Bunbury Enemy Torpedo Calculator

Bunbury Enemy Torpedo Calculator[1]
The instrument indicates a turn to port of about 23 degrees is required to clear enemy torpedo threat.

The Bunbury Enemy Torpedo Calculator was a defensive Torpedo Control instrument conceived and tested alongside the similar Crace Enemy Torpedo Calculator in 1914-1916.[2] It was created by Lieutenant (T) Evan C. Bunbury.[3]

Its functions could be worked out using a Battenberg Course Indicator, a Torpedo Control Disc or a Torpedo Director Pattern 2006 or Pattern 2392, but the importance of quick decisions as regard enemy torpedo attack merited custom treatment.[4]

Design and Use

The device was circular and intended to be aligned along own ship's keel, marked with relative bearings around its edge. An extension carried forward, and three bars were fitted:[5]

• Enemy Bar was marked in range and was rotated to point at the enemy
• Enemy Torpedo Bar was graduated in range
• Ship Bar representing own ship's travel during torpedo's time-of-flight

Different Ship Bars were provided for each type of enemy torpedo, and they were marked in two scales: knots and yards for other ships astern or ahead of own whose safety might also be considered. The zero points of the scales were shifted for easier construction.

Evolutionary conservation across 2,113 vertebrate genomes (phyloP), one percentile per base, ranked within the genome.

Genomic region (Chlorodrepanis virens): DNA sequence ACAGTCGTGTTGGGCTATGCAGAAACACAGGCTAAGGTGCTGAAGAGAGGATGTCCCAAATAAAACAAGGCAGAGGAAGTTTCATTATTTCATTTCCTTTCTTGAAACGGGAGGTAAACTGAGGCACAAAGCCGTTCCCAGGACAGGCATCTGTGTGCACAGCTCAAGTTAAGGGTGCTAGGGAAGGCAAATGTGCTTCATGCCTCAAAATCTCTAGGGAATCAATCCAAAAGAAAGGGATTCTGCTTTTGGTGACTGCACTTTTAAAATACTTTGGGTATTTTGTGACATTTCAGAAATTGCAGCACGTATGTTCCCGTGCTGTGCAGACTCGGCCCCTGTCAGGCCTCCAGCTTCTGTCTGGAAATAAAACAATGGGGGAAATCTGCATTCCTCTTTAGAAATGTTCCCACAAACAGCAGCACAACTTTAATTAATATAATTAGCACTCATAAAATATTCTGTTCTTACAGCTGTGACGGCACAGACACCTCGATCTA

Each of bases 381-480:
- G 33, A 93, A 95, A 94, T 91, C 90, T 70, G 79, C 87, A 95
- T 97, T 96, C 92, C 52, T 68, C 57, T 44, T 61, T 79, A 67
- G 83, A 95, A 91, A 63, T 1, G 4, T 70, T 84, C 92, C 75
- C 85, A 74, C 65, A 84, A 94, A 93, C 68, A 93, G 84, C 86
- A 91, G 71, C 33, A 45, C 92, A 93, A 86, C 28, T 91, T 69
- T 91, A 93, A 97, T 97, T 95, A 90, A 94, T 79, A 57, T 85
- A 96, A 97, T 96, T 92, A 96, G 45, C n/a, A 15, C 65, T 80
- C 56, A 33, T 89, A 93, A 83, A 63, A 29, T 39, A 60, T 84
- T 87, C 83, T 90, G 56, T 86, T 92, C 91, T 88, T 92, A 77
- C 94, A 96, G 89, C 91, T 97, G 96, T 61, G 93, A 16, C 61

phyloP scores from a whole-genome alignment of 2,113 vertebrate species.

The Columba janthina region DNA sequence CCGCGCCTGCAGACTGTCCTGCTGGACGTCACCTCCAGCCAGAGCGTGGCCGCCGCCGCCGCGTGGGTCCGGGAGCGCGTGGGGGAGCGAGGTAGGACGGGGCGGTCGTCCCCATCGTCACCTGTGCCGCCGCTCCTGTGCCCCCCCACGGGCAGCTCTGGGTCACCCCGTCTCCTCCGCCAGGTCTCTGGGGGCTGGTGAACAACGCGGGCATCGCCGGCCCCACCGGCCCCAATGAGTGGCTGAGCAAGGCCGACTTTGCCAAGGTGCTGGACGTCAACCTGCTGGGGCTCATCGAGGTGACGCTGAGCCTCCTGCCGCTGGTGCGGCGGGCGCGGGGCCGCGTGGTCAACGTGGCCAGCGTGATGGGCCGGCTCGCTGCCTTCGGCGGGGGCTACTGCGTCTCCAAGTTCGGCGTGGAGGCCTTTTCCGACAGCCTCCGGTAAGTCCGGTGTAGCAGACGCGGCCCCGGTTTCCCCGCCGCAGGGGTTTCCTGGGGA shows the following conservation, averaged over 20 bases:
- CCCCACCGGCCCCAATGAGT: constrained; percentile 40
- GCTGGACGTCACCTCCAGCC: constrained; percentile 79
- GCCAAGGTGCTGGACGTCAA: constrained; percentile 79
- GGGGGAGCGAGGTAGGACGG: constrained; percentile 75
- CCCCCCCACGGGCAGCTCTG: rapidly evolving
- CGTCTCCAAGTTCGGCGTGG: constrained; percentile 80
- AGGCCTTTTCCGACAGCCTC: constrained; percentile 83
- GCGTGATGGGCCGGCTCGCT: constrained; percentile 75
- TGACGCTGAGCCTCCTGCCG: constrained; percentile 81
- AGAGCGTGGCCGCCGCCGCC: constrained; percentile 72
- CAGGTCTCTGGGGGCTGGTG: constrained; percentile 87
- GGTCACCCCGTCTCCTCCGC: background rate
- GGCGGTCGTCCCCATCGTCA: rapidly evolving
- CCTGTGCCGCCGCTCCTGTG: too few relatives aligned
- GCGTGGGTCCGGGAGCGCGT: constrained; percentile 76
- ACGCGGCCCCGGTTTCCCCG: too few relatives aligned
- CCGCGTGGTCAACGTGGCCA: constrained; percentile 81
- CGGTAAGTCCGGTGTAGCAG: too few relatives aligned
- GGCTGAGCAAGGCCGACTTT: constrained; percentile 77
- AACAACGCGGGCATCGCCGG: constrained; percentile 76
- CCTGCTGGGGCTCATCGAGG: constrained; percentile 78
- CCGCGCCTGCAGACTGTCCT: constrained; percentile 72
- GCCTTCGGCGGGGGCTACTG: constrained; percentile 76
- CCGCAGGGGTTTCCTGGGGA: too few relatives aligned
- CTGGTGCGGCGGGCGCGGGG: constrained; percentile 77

The user would:

• select and fit the proper Ship Bar for the enemy torpedo in use
• clamp the outer block to speed of own ship
• set and clamp Enemy Torpedo Bar at maximum range of enemy torpedo
• adjust Enemy Bar to range and bearing of enemy
• if reading edge of Ship Bar is on side of fore-aft line away from enemy, the torpedo can reach own ship and course must be altered as shown by the Ship Bar

To consider the safety of other ships in line with own ship, user would loosen the centre clamp and slide the Ship Bar through the pivot to the line end's distance ahead or astern of own ship and examine whether a turn away was required.

History and Deployment

Six examples of both the Crace and Bunbury devices were manufactured for testing with flagships. The six Bunbury units were to be tried in H.M.S. Emperor of India, Iron Duke, Lion, Marlborough, Barham, and Orion. The device was described in the Handbook for Torpedo Control, 1915 and in a special pamphlet.[6]

The trials were completed in 1917, and it was decided that there was little to differentiate between Crace and Bunbury alternatives.[7]

Footnotes

1. Handbook of Torpedo Control, 1916. Plate 23.
2. Annual Report of the Torpedo School, 1915. p. 60.
3. Bunbury Service Record. The National Archives. ADM 196/125/412.
4. Handbook of Torpedo Control, 1916. p. 42.
5. Handbook of Torpedo Control, 1916. p. 42.
6. Annual Report of the Torpedo School, 1915. p. 60.
7. Annual Report of the Torpedo School, 1917. p. 200.

Bibliography

• Admiralty, Gunnery Branch (1917). Handbook of Torpedo Control, 1916. C.B. 302. Copy No. 141 at The National Archives. ADM 186/381.
• H.M.S. Vernon. Annual Report of the Torpedo School, 1914. Copy 5 at The National Archives. ADM 189/34.
• H.M.S. Vernon. (Jan 1916) Annual Report of the Torpedo School, 1915. C.B. 1166. Copy 1025 at The National Archives. ADM 189/35.